Art as science.

RISD president John Maeda, writing in Seed Magazine, makes the case for including art education in our quest for better science:

Public commitments to STEM—science, technology, engineering, math—education abound all over the country. In the government’s mind, these subjects are the key to innovation. As a lifelong STEM student myself, with degrees in electrical engineering and computer science from MIT, I am certainly not one to diminish its value. Yet in recent years even supremely dedicated geeks like me have begun to question the advances that come from purely technological innovation.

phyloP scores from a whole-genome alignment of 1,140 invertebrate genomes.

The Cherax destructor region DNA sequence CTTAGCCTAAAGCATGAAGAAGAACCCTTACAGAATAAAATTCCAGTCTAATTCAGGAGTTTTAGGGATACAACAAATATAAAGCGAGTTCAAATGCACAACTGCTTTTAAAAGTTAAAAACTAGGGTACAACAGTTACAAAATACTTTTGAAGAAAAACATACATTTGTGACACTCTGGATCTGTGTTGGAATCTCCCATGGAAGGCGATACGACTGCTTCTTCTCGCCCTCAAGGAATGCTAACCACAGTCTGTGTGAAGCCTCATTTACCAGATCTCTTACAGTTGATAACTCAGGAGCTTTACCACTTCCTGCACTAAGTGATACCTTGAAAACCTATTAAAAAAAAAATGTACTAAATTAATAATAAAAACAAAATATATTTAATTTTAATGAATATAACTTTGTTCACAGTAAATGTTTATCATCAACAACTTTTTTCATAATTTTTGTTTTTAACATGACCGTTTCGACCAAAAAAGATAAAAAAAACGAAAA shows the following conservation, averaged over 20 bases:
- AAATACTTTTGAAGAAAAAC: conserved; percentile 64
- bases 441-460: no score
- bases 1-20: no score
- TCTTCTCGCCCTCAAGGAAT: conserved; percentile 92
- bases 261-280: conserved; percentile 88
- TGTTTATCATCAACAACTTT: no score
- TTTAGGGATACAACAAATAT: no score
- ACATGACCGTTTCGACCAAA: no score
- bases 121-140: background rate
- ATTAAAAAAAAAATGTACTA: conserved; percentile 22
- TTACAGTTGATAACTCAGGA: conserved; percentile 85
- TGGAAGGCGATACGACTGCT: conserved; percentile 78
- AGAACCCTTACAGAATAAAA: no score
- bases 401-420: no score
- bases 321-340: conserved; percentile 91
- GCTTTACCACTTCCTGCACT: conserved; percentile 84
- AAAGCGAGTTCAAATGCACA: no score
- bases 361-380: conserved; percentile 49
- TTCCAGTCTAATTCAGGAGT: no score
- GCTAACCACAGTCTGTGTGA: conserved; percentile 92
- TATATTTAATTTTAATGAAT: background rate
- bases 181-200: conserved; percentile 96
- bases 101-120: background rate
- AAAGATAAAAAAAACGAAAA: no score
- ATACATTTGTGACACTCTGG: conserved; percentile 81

Artists do research with an open-mindedness and rigorous inquiry unseen in most other disciplines, except true science. They systematically and visually survey the world of ideas, objects, and experiences for inspiration by rummaging through it with their bare hands….[At the Rhode Island School of Design] the story of someone’s work more often comes from a first-hand journey through many emotional worlds, rather than an analysis of an online slideshow of poorly photographed experiences.

And so I’ve begun to wonder recently whether STEM needs something to give it some STE(A)M—an “A” for art between the engineering and the math to ground the bits and bytes in the physical world before us, to lift them up and make them human.